The semi-reintroduction to the Darkhold (a.k.a. Book of the Damned) didn’t help, either. It made a canonical appearance in WandaVision and possibly made appearances (up to debate) in Agents of S.H.I.E.L.D. and The Runaways. At the time of the book’s possible first appearances, the shows weren’t included in the larger MCU in any substantive way. Even quotes from producers, writers, and directors of all projects showing this book (including MoM) seem not to give straightforward answers about whether this was the same book. In MoM, the book serves as an essential physical object that is supposed to explain other inconsistencies when its narrative origins in the MCU are unclear.

It’s just like the comics

x-men and fantastic four crossover film that could have been.
(Marvel Comics)

This output is one of the reasons that people are so wary of getting into comics. There is a question of where to start when many (at one point, all) of the characters have been around for 20 to 80 years. Publishers like DC and Marvel’s response was a reboot to start over, with things like DC Rebirth and Marvel Fresh Start. The issue is even if you do find a character or two you’re interested in, crossover events often end up feeling like homework. The MCU, for some people, has already become this, but the stories could still make sense separately or together (for me) until now.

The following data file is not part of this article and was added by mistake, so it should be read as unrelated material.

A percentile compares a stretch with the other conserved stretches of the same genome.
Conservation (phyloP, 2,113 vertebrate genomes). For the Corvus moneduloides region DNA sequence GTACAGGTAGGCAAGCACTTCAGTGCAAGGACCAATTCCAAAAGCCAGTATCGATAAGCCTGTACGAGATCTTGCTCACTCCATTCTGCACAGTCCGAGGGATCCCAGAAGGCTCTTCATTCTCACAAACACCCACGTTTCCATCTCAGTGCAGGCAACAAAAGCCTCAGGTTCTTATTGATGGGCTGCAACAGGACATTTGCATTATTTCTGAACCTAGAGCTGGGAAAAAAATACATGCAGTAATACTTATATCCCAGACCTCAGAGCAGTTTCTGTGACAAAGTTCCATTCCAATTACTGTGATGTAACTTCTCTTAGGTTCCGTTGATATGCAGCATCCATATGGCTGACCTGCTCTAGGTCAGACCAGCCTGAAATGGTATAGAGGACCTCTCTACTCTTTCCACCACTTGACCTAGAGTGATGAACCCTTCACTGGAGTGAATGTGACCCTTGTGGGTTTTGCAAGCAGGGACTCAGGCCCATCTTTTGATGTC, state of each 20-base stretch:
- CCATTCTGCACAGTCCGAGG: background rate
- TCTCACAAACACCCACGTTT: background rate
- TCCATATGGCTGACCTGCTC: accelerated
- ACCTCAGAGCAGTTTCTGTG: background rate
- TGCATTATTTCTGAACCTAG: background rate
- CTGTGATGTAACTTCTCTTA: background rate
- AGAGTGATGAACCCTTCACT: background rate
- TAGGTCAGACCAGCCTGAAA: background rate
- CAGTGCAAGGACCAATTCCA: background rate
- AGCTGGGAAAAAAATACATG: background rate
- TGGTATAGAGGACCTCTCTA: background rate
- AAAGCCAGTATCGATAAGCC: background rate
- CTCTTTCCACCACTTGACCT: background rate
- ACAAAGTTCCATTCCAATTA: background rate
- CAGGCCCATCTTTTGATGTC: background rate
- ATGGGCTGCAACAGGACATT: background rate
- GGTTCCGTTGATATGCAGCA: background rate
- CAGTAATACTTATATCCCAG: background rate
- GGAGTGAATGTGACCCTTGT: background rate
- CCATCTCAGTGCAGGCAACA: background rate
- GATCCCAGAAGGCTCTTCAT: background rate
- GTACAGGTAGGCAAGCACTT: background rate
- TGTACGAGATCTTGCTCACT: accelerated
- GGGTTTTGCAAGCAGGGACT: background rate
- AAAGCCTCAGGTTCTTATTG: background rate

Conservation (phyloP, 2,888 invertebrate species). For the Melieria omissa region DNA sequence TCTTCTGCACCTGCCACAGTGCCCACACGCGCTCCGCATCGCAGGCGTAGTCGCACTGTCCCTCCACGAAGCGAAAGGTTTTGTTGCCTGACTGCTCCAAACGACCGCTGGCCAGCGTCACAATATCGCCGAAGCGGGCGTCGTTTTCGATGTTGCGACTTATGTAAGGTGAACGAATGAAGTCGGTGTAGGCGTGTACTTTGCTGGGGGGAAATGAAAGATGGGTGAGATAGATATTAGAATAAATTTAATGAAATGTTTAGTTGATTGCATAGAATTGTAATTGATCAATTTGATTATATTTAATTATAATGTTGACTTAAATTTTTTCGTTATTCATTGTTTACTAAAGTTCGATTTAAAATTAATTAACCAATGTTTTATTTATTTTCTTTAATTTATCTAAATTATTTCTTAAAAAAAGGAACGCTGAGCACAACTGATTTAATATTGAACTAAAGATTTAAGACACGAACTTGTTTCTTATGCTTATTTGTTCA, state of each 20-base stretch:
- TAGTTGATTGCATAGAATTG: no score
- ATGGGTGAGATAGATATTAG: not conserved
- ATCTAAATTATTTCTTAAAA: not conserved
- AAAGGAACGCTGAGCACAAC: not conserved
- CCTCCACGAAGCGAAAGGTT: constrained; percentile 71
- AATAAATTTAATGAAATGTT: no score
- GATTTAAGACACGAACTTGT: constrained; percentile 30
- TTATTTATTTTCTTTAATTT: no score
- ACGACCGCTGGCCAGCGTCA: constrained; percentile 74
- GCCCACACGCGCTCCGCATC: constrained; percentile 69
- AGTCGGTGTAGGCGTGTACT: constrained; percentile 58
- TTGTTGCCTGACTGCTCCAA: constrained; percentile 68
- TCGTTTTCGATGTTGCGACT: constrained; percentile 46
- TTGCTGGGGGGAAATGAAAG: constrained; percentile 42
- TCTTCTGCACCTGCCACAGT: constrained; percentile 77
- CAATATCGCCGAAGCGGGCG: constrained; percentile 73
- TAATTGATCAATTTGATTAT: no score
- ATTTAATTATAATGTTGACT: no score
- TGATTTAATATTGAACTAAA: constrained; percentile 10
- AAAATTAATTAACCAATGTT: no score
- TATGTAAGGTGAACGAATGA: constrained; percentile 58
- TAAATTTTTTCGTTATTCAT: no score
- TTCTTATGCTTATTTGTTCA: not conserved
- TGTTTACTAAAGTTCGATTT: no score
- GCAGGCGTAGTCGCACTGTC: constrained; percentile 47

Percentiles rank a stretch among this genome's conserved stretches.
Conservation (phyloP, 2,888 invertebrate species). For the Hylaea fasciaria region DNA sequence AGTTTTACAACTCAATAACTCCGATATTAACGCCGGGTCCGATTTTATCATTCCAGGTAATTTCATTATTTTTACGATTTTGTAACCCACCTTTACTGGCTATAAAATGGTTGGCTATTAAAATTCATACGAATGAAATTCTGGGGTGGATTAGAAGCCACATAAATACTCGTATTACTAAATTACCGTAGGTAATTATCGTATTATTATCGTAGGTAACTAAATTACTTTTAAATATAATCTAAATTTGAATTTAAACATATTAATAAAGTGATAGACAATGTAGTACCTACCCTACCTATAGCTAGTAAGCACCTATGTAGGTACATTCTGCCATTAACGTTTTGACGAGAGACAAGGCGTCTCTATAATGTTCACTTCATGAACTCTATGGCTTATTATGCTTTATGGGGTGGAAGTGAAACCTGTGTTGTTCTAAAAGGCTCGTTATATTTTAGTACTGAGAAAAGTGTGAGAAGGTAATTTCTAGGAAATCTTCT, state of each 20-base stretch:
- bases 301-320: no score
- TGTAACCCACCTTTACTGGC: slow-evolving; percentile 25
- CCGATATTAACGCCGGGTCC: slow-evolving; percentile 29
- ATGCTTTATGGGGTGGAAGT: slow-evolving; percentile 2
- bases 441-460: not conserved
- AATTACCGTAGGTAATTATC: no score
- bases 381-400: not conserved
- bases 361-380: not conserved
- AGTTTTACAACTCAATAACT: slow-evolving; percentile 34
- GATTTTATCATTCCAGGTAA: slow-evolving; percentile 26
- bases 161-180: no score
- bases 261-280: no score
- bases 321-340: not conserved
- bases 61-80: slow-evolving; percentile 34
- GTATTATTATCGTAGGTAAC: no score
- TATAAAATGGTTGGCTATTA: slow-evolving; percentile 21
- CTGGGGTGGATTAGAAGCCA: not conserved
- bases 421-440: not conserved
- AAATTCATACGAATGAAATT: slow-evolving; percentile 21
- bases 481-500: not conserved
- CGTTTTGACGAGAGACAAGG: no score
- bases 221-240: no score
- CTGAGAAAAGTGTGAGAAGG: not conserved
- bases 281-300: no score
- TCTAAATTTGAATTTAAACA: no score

Excluding things like a Halloween special, Marvel’s “Phase Four” consists of at least double the number of projects (22+) as Phase 3 (11). Phase 3 doubled the number of movies from phases one and two (six movies apiece), but for the average American moviegoer, pre-pandemic, this was a tenable 1–3 movies a year. According to a 2018 Digital Future Study at USC Anneberg, we tended to go to the theaters less than 12 times a year. I have to say average because I (at the time) went 30+ times a year, roughly 2–4 times a month. Shoutout to matinee pricing!

Early on, the MCU worked on one-shots and kept all TV programming separate regardless of whether it was on Hulu, Netflix, or Freeform. I used to be upset about this because I felt Disney was robbing Charlie Cox and other TV superhero stars of the prestige of a theatrical release. Stories with compelling women like Jessica Jones and Agents of S.H.I.E.L.D. came out years before the okay film Captain Marvel. However, I’m already tired just one-and-a-half years into Disney+ Marvel content with movie tie-ins. I’ve never felt tired from the MCU, and it’s finally happening at the worst time, because marginalized stories are finally getting screentime (even though they’re often fumbled).

EDIT 5/9/2022: Adjusted sentence about MoM‘s script to indicate Raimi didn’t write it. Raimi talked about it with Rolling Stone, but Michael Waldron finished the script, and Richie Palmer produced it. The project had early turmoil and Raimi was brought in.

(image: Marvel/Disney)

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(she/her) Award-winning artist and blogger with experience and education in graphic design, art history, and museum studies. This resident of the yeeHaw land spends most of her time watching movies, reading and playing the same handful of video games—even as the playtime on Steam reaches the quadruple digits. Currently playing: Balder's Gate 3, Apex Legends, and CS:GO.